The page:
Breaking the culture stereotype

What is culture? Culture is a combination of the environment you were raised in including friends and family societal norms, personal values and medial influence.  Your place in space, more specifically, what part of the world you are from affects your culture?  Different regions of the United States all the way to the smallest community have different, albeit, important cultural values.  Culture defines me as an individual.

With all that said, my mass media and society class have been discussing culture and how it affects us, the students.  According to a visiting professor, there is “high culture” and “low culture”.  The discussion took an irritating turn for me when certain events were classified as “high culture” and “low culture”.  You would think in a class of this subject, we could get away from the classical stereotypes, but apparently not.

When asked for examples of these two types of cultural events, it seems like “high culture” relates more to a black tie/formal event, while the “low culture” event takes a redneck description.  “Low culture” events would be tractor/truck pulls, rodeos, county fairs…a fellow classmate summed it up best when he stated that “low culture” events would be attended by drunken rednecks.  By this point, I am really irritated with this cultural stereotype.

First of all, why are rednecks assumed to be drunk and not very intelligent?  I happen to know that the term redneck defines someone who works outside getting his neck red from the sun.  Is this a terrible thing…a little outside work?  I think not.  One redneck that comes to mind is Sam Walton.  He wore overalls and drove his old truck all the time when he started his Wal Mart stores….I would imagine that Mr. Walton attended a few county fairs and probably a few black tie affairs.  I would think he had the best of both worlds.

I am from a small town.  I have attended tractor pulls, sit in the bleachers at a rodeo, and have set in a few hot cattle barns taking care of my cattle.  I guess that makes me a redneck, or does it?  My cattle showing has given me the opportunity to meet some pretty nice people with some really nice cows.  What the “high culture” crowd does not realize is that cows can bring some pretty hefty prices…enough to buy a house or a sports car.  I have met people in the industry who are multi-millionaires.  You would never know it either.  Those people wear jeans and boots just like the rest of us.  They are some of the most hospitable people anyone would ever meet.

I also love the outdoors and am lucky enough that I can hunt most game off our farm.  I also love to hunt mushrooms.  There is nothing better than fresh morel mushrooms in the spring of the year.  There is also a lot of fishing that goes on too.  This probably falls under the definition of redneck activities.  I don’t care.  This is my culture.  I have a rich Ozarks heritage.  My ancestors have raised a lot of crops off of cedar glades which sounds very entrepreneurial to me.  There is nothing better than fried fish, mushrooms and cornbread.  I have a friend from my hometown who is an internationally acclaimed opera star.  When he is home he can’t wait for some fried fish with all the trimmings.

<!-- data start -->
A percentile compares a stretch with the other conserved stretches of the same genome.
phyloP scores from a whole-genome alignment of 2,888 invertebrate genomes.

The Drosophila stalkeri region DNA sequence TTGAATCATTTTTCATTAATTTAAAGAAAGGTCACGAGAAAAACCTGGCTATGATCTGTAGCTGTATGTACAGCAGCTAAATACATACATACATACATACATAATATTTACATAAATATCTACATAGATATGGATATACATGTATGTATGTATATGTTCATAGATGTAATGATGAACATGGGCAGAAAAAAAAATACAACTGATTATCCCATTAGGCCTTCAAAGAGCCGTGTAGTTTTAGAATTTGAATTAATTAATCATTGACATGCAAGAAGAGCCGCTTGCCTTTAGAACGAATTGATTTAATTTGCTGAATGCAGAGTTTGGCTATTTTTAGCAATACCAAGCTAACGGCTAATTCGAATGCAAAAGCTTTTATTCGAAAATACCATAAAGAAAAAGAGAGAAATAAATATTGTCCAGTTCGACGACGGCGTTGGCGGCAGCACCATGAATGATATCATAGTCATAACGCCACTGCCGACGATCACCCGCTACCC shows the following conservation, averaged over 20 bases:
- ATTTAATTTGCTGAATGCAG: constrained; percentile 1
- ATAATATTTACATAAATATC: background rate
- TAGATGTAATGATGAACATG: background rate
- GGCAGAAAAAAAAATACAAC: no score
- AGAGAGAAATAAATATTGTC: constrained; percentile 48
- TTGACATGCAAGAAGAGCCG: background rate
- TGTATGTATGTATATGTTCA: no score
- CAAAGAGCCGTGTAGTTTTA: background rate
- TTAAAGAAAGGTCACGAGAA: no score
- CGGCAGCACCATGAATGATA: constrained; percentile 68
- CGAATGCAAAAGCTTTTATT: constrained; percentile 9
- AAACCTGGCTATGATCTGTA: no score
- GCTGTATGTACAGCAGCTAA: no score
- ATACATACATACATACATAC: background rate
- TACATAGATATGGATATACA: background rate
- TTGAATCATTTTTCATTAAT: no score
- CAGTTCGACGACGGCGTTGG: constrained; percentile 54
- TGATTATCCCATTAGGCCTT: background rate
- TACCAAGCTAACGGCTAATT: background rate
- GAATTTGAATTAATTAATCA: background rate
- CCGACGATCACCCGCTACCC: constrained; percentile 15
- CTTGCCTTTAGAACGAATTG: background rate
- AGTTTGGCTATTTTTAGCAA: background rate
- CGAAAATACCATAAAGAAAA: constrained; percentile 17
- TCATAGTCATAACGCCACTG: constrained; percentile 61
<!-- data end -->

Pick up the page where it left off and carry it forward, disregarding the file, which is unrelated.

Now, here is the proverbial “kicker.”  I have been to “high culture” events and loved them, too.  I have seen Paris at night from the top of the Arc de Triumphe.  I viewed the city of Paris during the daytime from atop the Eiffel Tower, and I had the most inspirational view of Paris at dusk while at the cathedral Sacre Couer.  I toured the Louvre and saw the Mona Lisa and Venus de Milo… I admired the works of Monet, Manet, and Degas. I stood on Omaha Beach in Normandy and toured the American cemetery. I listened to the ocean hitting the same sand where many veterans lost their lives for our freedoms.

While in London at the British Museum, I was actually lucky enough to see the real Rosetta Stone. I visited Westminster Abbey and ate fish and chips.

I have also been to a Broadway Play, a Manhattan Cruise, attended a concert at Carnegie Hall and toured the Metropolitan Museum and the Natural Museum of History.

Gee, I guess you could call me lucky.  I have been surrounded with lovely people who have taught me music, art and history.  Even my mom plays the piano like none other.   I know that I have been given some wonderful opportunities to expand my views on the world.  Does this make my culturally elite?

The answer to that question, is no.  I am not an elitist.  I am an opportunist.  I take every opportunity I can to see the world in every way possible.  This is what made me so mad with the conversation in my media class.  We need to get rid of the “us versus them” mentality.  Cultural events are just that.  All have their place in our society.  If we can get past those stereotypes, then maybe as a nation, we can unite and pull our country back as “One nation under God.”

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Keep it real friends,

The Aggie  hipster

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One thought on “Breaking the culture stereotype

  1. I do agree that the “us vs. them” mentality needs to subside, and that the drunken idiot stereotype isn’t entirely accurate. However, and forgive me for saying this, but those in high society tend to be more “cultured,” as it were.

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